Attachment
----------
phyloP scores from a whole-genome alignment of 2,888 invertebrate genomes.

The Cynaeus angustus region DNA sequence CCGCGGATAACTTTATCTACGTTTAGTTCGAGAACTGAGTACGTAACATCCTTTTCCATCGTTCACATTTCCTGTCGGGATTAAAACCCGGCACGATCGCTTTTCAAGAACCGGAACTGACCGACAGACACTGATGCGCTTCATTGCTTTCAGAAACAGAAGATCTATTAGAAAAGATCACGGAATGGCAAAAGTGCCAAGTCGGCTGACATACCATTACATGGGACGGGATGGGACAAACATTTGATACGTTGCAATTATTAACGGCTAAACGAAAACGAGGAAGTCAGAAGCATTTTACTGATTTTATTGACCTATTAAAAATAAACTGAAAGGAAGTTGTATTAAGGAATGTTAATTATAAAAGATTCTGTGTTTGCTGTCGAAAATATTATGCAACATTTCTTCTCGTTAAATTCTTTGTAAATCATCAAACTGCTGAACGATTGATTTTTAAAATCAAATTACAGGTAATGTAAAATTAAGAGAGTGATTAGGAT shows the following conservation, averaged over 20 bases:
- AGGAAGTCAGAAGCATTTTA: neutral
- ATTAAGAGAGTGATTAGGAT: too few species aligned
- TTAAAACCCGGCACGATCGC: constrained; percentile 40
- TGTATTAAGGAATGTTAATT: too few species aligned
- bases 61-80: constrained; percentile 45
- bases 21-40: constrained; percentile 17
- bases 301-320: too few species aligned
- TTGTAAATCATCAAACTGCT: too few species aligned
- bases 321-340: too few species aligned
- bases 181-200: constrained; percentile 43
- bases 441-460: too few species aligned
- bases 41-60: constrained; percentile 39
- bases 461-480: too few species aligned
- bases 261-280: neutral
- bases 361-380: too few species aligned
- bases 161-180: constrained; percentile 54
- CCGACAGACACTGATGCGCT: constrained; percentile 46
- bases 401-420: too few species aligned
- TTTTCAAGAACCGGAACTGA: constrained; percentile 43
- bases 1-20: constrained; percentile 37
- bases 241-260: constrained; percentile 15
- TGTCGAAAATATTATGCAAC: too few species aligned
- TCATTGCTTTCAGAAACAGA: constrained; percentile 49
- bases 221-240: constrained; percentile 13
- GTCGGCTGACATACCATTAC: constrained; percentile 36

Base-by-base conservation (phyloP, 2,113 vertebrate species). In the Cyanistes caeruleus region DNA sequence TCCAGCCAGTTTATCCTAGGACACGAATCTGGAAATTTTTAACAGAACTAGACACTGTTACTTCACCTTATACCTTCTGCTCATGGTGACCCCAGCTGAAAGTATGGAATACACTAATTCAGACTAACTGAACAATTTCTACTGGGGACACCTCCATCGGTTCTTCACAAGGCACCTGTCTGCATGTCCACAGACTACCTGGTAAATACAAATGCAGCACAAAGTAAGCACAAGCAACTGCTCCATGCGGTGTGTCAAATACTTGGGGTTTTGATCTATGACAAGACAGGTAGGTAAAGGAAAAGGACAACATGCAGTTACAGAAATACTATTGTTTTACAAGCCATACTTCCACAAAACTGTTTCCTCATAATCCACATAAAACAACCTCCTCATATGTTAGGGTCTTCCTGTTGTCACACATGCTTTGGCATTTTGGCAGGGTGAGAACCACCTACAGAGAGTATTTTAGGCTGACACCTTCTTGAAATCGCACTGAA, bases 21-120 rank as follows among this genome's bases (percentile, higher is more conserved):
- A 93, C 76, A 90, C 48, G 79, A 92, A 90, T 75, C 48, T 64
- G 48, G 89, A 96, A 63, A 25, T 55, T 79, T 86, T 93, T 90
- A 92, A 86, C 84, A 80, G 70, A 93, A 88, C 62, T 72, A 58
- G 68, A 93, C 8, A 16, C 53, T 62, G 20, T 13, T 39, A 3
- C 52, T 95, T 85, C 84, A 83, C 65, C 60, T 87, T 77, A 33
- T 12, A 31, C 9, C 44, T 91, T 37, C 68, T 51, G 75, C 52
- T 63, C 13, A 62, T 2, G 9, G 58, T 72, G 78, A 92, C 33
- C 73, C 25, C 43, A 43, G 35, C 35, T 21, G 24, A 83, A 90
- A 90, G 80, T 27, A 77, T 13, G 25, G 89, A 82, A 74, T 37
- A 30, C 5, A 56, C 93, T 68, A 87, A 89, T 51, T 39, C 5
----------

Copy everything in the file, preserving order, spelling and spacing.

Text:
phyloP scores from a whole-genome alignment of 2,888 invertebrate genomes.

The Cynaeus angustus region DNA sequence CCGCGGATAACTTTATCTACGTTTAGTTCGAGAACTGAGTACGTAACATCCTTTTCCATCGTTCACATTTCCTGTCGGGATTAAAACCCGGCACGATCGCTTTTCAAGAACCGGAACTGACCGACAGACACTGATGCGCTTCATTGCTTTCAGAAACAGAAGATCTATTAGAAAAGATCACGGAATGGCAAAAGTGCCAAGTCGGCTGACATACCATTACATGGGACGGGATGGGACAAACATTTGATACGTTGCAATTATTAACGGCTAAACGAAAACGAGGAAGTCAGAAGCATTTTACTGATTTTATTGACCTATTAAAAATAAACTGAAAGGAAGTTGTATTAAGGAATGTTAATTATAAAAGATTCTGTGTTTGCTGTCGAAAATATTATGCAACATTTCTTCTCGTTAAATTCTTTGTAAATCATCAAACTGCTGAACGATTGATTTTTAAAATCAAATTACAGGTAATGTAAAATTAAGAGAGTGATTAGGAT shows the following conservation, averaged over 20 bases:
- AGGAAGTCAGAAGCATTTTA: neutral
- ATTAAGAGAGTGATTAGGAT: too few species aligned
- TTAAAACCCGGCACGATCGC: constrained; percentile 40
- TGTATTAAGGAATGTTAATT: too few species aligned
- bases 61-80: constrained; percentile 45
- bases 21-40: constrained; percentile 17
- bases 301-320: too few species aligned
- TTGTAAATCATCAAACTGCT: too few species aligned
- bases 321-340: too few species aligned
- bases 181-200: constrained; percentile 43
- bases 441-460: too few species aligned
- bases 41-60: constrained; percentile 39
- bases 461-480: too few species aligned
- bases 261-280: neutral
- bases 361-380: too few species aligned
- bases 161-180: constrained; percentile 54
- CCGACAGACACTGATGCGCT: constrained; percentile 46
- bases 401-420: too few species aligned
- TTTTCAAGAACCGGAACTGA: constrained; percentile 43
- bases 1-20: constrained; percentile 37
- bases 241-260: constrained; percentile 15
- TGTCGAAAATATTATGCAAC: too few species aligned
- TCATTGCTTTCAGAAACAGA: constrained; percentile 49
- bases 221-240: constrained; percentile 13
- GTCGGCTGACATACCATTAC: constrained; percentile 36

Base-by-base conservation (phyloP, 2,113 vertebrate species). In the Cyanistes caeruleus region DNA sequence TCCAGCCAGTTTATCCTAGGACACGAATCTGGAAATTTTTAACAGAACTAGACACTGTTACTTCACCTTATACCTTCTGCTCATGGTGACCCCAGCTGAAAGTATGGAATACACTAATTCAGACTAACTGAACAATTTCTACTGGGGACACCTCCATCGGTTCTTCACAAGGCACCTGTCTGCATGTCCACAGACTACCTGGTAAATACAAATGCAGCACAAAGTAAGCACAAGCAACTGCTCCATGCGGTGTGTCAAATACTTGGGGTTTTGATCTATGACAAGACAGGTAGGTAAAGGAAAAGGACAACATGCAGTTACAGAAATACTATTGTTTTACAAGCCATACTTCCACAAAACTGTTTCCTCATAATCCACATAAAACAACCTCCTCATATGTTAGGGTCTTCCTGTTGTCACACATGCTTTGGCATTTTGGCAGGGTGAGAACCACCTACAGAGAGTATTTTAGGCTGACACCTTCTTGAAATCGCACTGAA, bases 21-120 rank as follows among this genome's bases (percentile, higher is more conserved):
- A 93, C 76, A 90, C 48, G 79, A 92, A 90, T 75, C 48, T 64
- G 48, G 89, A 96, A 63, A 25, T 55, T 79, T 86, T 93, T 90
- A 92, A 86, C 84, A 80, G 70, A 93, A 88, C 62, T 72, A 58
- G 68, A 93, C 8, A 16, C 53, T 62, G 20, T 13, T 39, A 3
- C 52, T 95, T 85, C 84, A 83, C 65, C 60, T 87, T 77, A 33
- T 12, A 31, C 9, C 44, T 91, T 37, C 68, T 51, G 75, C 52
- T 63, C 13, A 62, T 2, G 9, G 58, T 72, G 78, A 92, C 33
- C 73, C 25, C 43, A 43, G 35, C 35, T 21, G 24, A 83, A 90
- A 90, G 80, T 27, A 77, T 13, G 25, G 89, A 82, A 74, T 37
- A 30, C 5, A 56, C 93, T 68, A 87, A 89, T 51, T 39, C 5